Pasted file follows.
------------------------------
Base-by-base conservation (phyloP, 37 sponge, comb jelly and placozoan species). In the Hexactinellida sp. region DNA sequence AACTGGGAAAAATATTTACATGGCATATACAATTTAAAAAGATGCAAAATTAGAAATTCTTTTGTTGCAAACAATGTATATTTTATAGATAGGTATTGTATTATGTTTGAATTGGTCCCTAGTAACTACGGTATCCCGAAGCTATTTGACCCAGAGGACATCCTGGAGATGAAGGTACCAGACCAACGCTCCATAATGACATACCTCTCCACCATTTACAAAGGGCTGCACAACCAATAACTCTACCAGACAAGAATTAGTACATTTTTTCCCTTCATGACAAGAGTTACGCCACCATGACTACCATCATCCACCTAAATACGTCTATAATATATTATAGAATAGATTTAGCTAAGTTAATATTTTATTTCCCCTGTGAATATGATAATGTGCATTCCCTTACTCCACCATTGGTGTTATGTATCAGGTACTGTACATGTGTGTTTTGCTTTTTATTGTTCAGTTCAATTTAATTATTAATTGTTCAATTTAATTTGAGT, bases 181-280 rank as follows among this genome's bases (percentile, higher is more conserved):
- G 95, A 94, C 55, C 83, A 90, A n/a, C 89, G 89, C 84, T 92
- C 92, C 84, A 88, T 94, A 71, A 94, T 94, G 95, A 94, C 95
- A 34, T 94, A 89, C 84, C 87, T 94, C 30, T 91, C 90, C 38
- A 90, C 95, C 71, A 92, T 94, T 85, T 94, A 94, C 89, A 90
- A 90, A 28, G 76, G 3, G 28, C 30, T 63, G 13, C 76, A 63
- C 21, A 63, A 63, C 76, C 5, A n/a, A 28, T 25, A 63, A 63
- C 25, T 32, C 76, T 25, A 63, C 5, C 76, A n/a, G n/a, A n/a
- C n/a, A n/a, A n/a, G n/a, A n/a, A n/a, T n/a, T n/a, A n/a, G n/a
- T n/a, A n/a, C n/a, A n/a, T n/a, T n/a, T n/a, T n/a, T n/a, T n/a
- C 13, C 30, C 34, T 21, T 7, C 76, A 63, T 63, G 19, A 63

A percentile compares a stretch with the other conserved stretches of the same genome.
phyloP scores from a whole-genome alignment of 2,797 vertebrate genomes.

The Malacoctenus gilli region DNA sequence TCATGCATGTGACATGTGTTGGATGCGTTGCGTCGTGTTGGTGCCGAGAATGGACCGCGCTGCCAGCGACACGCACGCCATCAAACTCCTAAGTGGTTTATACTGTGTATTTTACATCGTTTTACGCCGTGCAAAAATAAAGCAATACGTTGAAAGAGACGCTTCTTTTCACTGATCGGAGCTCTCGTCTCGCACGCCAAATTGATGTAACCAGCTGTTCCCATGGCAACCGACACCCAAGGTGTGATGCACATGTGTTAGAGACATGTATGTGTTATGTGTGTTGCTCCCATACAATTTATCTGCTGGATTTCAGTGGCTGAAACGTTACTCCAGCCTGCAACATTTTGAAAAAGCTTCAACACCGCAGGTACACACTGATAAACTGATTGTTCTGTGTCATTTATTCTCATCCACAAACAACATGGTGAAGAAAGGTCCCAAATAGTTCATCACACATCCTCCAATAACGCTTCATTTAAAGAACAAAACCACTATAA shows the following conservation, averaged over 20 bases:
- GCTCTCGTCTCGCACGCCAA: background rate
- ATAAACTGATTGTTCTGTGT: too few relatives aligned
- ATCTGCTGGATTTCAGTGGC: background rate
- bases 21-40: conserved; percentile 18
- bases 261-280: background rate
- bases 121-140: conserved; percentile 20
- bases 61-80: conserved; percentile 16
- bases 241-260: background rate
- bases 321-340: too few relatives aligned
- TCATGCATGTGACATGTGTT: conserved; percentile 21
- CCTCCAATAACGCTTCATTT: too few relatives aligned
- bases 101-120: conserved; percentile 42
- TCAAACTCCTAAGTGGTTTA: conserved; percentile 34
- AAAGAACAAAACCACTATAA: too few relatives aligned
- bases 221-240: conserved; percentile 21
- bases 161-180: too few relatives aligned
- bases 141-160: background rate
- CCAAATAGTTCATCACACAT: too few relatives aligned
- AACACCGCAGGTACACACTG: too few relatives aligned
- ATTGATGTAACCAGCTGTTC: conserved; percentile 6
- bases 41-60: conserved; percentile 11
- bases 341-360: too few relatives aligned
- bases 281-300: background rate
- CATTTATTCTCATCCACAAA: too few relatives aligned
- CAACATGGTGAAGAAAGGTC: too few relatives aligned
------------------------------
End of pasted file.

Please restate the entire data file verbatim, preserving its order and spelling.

Base-by-base conservation (phyloP, 37 sponge, comb jelly and placozoan species). In the Hexactinellida sp. region DNA sequence AACTGGGAAAAATATTTACATGGCATATACAATTTAAAAAGATGCAAAATTAGAAATTCTTTTGTTGCAAACAATGTATATTTTATAGATAGGTATTGTATTATGTTTGAATTGGTCCCTAGTAACTACGGTATCCCGAAGCTATTTGACCCAGAGGACATCCTGGAGATGAAGGTACCAGACCAACGCTCCATAATGACATACCTCTCCACCATTTACAAAGGGCTGCACAACCAATAACTCTACCAGACAAGAATTAGTACATTTTTTCCCTTCATGACAAGAGTTACGCCACCATGACTACCATCATCCACCTAAATACGTCTATAATATATTATAGAATAGATTTAGCTAAGTTAATATTTTATTTCCCCTGTGAATATGATAATGTGCATTCCCTTACTCCACCATTGGTGTTATGTATCAGGTACTGTACATGTGTGTTTTGCTTTTTATTGTTCAGTTCAATTTAATTATTAATTGTTCAATTTAATTTGAGT, bases 181-280 rank as follows among this genome's bases (percentile, higher is more conserved):
- G 95, A 94, C 55, C 83, A 90, A n/a, C 89, G 89, C 84, T 92
- C 92, C 84, A 88, T 94, A 71, A 94, T 94, G 95, A 94, C 95
- A 34, T 94, A 89, C 84, C 87, T 94, C 30, T 91, C 90, C 38
- A 90, C 95, C 71, A 92, T 94, T 85, T 94, A 94, C 89, A 90
- A 90, A 28, G 76, G 3, G 28, C 30, T 63, G 13, C 76, A 63
- C 21, A 63, A 63, C 76, C 5, A n/a, A 28, T 25, A 63, A 63
- C 25, T 32, C 76, T 25, A 63, C 5, C 76, A n/a, G n/a, A n/a
- C n/a, A n/a, A n/a, G n/a, A n/a, A n/a, T n/a, T n/a, A n/a, G n/a
- T n/a, A n/a, C n/a, A n/a, T n/a, T n/a, T n/a, T n/a, T n/a, T n/a
- C 13, C 30, C 34, T 21, T 7, C 76, A 63, T 63, G 19, A 63

A percentile compares a stretch with the other conserved stretches of the same genome.
phyloP scores from a whole-genome alignment of 2,797 vertebrate genomes.

The Malacoctenus gilli region DNA sequence TCATGCATGTGACATGTGTTGGATGCGTTGCGTCGTGTTGGTGCCGAGAATGGACCGCGCTGCCAGCGACACGCACGCCATCAAACTCCTAAGTGGTTTATACTGTGTATTTTACATCGTTTTACGCCGTGCAAAAATAAAGCAATACGTTGAAAGAGACGCTTCTTTTCACTGATCGGAGCTCTCGTCTCGCACGCCAAATTGATGTAACCAGCTGTTCCCATGGCAACCGACACCCAAGGTGTGATGCACATGTGTTAGAGACATGTATGTGTTATGTGTGTTGCTCCCATACAATTTATCTGCTGGATTTCAGTGGCTGAAACGTTACTCCAGCCTGCAACATTTTGAAAAAGCTTCAACACCGCAGGTACACACTGATAAACTGATTGTTCTGTGTCATTTATTCTCATCCACAAACAACATGGTGAAGAAAGGTCCCAAATAGTTCATCACACATCCTCCAATAACGCTTCATTTAAAGAACAAAACCACTATAA shows the following conservation, averaged over 20 bases:
- GCTCTCGTCTCGCACGCCAA: background rate
- ATAAACTGATTGTTCTGTGT: too few relatives aligned
- ATCTGCTGGATTTCAGTGGC: background rate
- bases 21-40: conserved; percentile 18
- bases 261-280: background rate
- bases 121-140: conserved; percentile 20
- bases 61-80: conserved; percentile 16
- bases 241-260: background rate
- bases 321-340: too few relatives aligned
- TCATGCATGTGACATGTGTT: conserved; percentile 21
- CCTCCAATAACGCTTCATTT: too few relatives aligned
- bases 101-120: conserved; percentile 42
- TCAAACTCCTAAGTGGTTTA: conserved; percentile 34
- AAAGAACAAAACCACTATAA: too few relatives aligned
- bases 221-240: conserved; percentile 21
- bases 161-180: too few relatives aligned
- bases 141-160: background rate
- CCAAATAGTTCATCACACAT: too few relatives aligned
- AACACCGCAGGTACACACTG: too few relatives aligned
- ATTGATGTAACCAGCTGTTC: conserved; percentile 6
- bases 41-60: conserved; percentile 11
- bases 341-360: too few relatives aligned
- bases 281-300: background rate
- CATTTATTCTCATCCACAAA: too few relatives aligned
- CAACATGGTGAAGAAAGGTC: too few relatives aligned